By John Beaver
I came in the front door, and walked into the kitchen. Mom was sitting on the floor; her left shoulder was leaning into the wall. The phone was sitting in her lap; her eyes were glued to the wall. Without looking up, or any expression at all, she said, “In there.” as she pointed toward the bedroom. The great week I was having was quickly becoming my worst.
It was the fall of 1980. I had been employed with Norden Laboratories for about five months. Norden was a local business that manufactures Animal Health Products: vaccines, pills, vitamins, etc. I was working as what they called a supplemental employee. Today, I guess I would be considered a temp. The only difference is as a supplemental employee, I did not work for a temporary service, I was on the payroll of the company where I worked. I just didn’t get benefits, and wasn’t paid as much as the full time or permanent employees.
One afternoon just as I was ready to leave for home, my supervisor stopped me and asked me to stop by his office on my way out. I thought great, they are going to lay me off and I’ll be out hunting for another job. Although to my surprise, I was given a permanent job. Normally this took about a year, if you lasted that long, so I was pretty excited to get this opportunity. More money was going to be great, but to have my family insured again was like getting an entire cage full of monkeys off my back. Life was great.
My wife and I had been married a little under two years. We had a one and a half year old son, and another child on the way. We closed on the house we built just one month before I lost my job with Goodyear Tire and Rubber Company. Not a great start for our young family. I guess you could say we were scraping the bottom of the barrel about this time.
I called my parents as soon as I got home from work. I couldn’t wait to tell them about my new permanent job. They were both very happy for us; Mom told me she had been praying for us, and she knew all along God would provide us with what we needed. Daddy said he knew all along things would work out fine. All of my brothers and sisters, and even my mom had always called him Daddy. Kids at school would occasionally make fun of us, but it didn’t change anything, we still called him daddy. It just seemed right.
The next day, I went to work at my new permanent job with a pretty good bounce in my step. It was going to be a great finish to a great week. I trained on some new responsibilities during the first part of the day. Then, just after morning break, probably about 9:30 or so, I started on some of the stuff no one else wanted to do. Scooping the granulated product out of the granulator. Most people didn’t like this job because it was hard work, and it was also quite boring. I didn’t mind; I was just happy to have a permanent job.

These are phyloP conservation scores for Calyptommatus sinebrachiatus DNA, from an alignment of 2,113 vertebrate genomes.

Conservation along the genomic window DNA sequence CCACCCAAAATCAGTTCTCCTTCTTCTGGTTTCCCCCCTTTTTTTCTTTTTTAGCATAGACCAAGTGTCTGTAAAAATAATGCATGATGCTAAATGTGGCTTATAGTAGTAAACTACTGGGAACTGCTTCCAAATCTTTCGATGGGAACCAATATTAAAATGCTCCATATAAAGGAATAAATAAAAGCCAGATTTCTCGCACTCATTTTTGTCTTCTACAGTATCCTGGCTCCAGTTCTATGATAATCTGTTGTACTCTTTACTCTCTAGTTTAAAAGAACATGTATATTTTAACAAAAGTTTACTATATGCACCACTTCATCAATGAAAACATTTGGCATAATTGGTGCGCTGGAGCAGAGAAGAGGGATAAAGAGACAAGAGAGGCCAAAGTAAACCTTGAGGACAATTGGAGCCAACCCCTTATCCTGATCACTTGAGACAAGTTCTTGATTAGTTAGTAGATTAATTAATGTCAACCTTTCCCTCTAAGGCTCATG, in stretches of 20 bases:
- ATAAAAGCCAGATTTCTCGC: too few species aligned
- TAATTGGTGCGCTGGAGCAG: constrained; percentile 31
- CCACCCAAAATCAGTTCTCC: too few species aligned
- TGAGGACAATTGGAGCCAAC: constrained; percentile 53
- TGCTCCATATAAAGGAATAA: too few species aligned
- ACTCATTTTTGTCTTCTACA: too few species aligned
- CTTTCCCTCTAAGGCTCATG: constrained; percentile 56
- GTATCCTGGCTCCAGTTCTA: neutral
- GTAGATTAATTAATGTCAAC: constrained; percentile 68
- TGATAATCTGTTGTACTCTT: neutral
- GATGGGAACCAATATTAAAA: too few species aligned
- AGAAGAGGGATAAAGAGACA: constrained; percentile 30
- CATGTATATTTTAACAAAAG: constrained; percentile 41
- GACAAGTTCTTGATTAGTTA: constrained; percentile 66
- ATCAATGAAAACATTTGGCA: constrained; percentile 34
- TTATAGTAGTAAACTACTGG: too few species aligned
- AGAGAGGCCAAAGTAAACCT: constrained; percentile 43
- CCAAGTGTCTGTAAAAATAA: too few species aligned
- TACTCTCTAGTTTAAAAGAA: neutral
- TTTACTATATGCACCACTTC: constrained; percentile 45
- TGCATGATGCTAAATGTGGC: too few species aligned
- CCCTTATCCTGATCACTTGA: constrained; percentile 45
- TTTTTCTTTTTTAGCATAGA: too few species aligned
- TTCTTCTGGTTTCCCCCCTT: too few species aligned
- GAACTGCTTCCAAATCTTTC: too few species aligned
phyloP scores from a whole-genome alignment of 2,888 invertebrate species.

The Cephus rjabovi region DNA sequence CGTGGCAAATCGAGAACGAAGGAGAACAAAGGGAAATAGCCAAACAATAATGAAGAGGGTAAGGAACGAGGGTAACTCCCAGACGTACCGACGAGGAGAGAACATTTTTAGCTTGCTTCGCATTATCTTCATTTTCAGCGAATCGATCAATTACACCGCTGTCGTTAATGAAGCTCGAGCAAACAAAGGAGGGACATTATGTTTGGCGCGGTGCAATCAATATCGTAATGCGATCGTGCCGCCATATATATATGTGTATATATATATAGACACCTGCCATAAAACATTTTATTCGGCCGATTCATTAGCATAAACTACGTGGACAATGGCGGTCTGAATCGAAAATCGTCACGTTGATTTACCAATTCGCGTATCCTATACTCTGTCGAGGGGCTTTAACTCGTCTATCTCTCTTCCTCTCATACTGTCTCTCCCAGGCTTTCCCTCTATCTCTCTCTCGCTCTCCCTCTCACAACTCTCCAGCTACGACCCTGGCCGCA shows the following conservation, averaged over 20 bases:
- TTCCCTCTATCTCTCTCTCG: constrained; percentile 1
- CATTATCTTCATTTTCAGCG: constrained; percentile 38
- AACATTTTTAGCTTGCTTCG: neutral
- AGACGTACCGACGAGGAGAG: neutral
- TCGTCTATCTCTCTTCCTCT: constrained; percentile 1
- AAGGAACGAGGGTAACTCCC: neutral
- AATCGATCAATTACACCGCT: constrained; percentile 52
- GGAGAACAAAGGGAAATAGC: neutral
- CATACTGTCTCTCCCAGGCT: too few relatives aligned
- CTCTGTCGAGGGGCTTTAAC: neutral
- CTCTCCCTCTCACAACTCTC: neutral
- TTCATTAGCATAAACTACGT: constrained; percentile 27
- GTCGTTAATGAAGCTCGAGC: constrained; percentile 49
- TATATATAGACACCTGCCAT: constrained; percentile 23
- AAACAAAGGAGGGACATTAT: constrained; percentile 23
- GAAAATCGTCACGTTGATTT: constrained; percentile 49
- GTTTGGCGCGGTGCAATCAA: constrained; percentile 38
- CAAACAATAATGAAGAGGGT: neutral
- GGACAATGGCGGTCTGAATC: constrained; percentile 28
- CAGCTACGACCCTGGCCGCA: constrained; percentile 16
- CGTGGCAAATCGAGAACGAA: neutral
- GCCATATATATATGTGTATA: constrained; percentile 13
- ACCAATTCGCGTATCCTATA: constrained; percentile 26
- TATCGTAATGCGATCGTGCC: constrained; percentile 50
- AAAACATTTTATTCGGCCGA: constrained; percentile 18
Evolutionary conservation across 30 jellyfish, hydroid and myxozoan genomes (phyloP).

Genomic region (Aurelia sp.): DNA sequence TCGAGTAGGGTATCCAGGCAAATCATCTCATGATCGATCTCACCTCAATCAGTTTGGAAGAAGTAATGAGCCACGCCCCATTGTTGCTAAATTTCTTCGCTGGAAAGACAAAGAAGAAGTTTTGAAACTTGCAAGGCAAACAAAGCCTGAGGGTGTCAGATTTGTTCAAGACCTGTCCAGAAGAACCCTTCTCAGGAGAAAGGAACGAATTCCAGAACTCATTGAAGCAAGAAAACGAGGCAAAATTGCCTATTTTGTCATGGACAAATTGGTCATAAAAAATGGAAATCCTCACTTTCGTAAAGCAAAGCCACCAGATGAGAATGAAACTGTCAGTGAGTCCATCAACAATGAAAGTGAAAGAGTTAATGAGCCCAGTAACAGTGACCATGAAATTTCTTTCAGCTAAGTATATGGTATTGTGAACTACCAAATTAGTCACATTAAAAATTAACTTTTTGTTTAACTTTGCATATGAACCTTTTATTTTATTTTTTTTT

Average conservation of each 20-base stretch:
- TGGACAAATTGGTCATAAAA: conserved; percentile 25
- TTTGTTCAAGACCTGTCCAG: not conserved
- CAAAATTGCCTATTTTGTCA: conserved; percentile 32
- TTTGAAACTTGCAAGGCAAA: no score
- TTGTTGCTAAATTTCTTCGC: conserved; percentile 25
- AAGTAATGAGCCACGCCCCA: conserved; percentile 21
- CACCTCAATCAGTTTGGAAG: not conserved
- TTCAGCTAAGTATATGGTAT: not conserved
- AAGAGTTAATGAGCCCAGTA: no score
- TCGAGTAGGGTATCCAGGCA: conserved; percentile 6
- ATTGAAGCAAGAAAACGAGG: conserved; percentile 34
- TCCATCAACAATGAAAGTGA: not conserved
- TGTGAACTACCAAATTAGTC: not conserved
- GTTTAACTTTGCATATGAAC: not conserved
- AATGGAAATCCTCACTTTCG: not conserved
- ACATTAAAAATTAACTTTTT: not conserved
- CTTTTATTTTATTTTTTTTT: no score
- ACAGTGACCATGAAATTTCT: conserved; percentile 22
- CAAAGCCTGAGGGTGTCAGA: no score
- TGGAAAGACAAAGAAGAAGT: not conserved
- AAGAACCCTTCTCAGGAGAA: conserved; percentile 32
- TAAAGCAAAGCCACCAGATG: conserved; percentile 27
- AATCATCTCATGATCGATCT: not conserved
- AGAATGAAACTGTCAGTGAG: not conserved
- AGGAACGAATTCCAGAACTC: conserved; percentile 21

As I lifted scoop after scoop of granulation out of the granulator and into a storage bin, my mind wandered. I was thinking about all kinds of things, my wife, my son, church, God, basically my life in general. Then, for some unknown reason, my thoughts shifted to death, life after death, heaven and hell and my dad. I tried to think about other things, but my thoughts repeatedly went back to my father and what would happen to him when he died.
As I bent down for another scoop full of granulation, I felt the need to pray for him. I continued to work as this prayer ran through my head. “God, I know Daddy has not been the best man though out his life, but I think he tries to do the right things. When it’s time for him to go, could you please take him to heaven?” I couldn’t stop thinking about him, and I must have repeated that prayer over in my mind a hundred times that day.
After work I went home, and started to play with my son, when the phone rang. I picked it up, and I heard what I thought was laughter on the other end. It was my Mom. She was laughing out of control while she was trying to talk. Then It hit me, she wasn’t laughing, she was crying. I said, “Mom; I can’t understand you, what’s wrong.” This time I heard it, but didn’t want to believe it. She told me “Daddy is dead.” I asked her if she was sure. She answered, “He’s cold.” I told my wife, she hugged me, and I immediately headed to my parents house.
With Mom’s minimal instruction, I went back to the bedroom. There was Daddy lying in bed. He looked like he was sleeping. He was on his side with one arm under the pillow, and his hand hanging over the side of the bed. I had seen him in this position a million times, but this would be the last time. I knew he was not going to wake up. I sat down next to the bed and held his hand. His hand was cold and lifeless. Just when I thought everything was so great, my friend, my coach, my father, and my Daddy were gone.
I know my dad loved us all, and would do anything he could for us. But through out his life he made a lot of poor decisions, and hurt all of us many times. He made fewer bad decisions later in life, but he still wasn’t a good man. Since I was the youngest of six children, I probably saw his best years. Even then, I saw enough of his ways to make me vow at an early age, not to be like him. Even with the many things I didn’t think I could ever get past, that particular morning, I must have forgiven him. Why else would I ask God to take him to heaven?
I knew something special happened that morning when the coroner told my mother that her husband probably died between 9 and 10 that morning. A higher power was involved, urging me to forgive. I know God answered my prayer that morning. If God is the forgiving, and compassionate God we believe he is, Daddy is with him. In addition, if God forgives me for all of my sins the way I believe he will, Daddy and I will be together again, and this time on a permanent basis.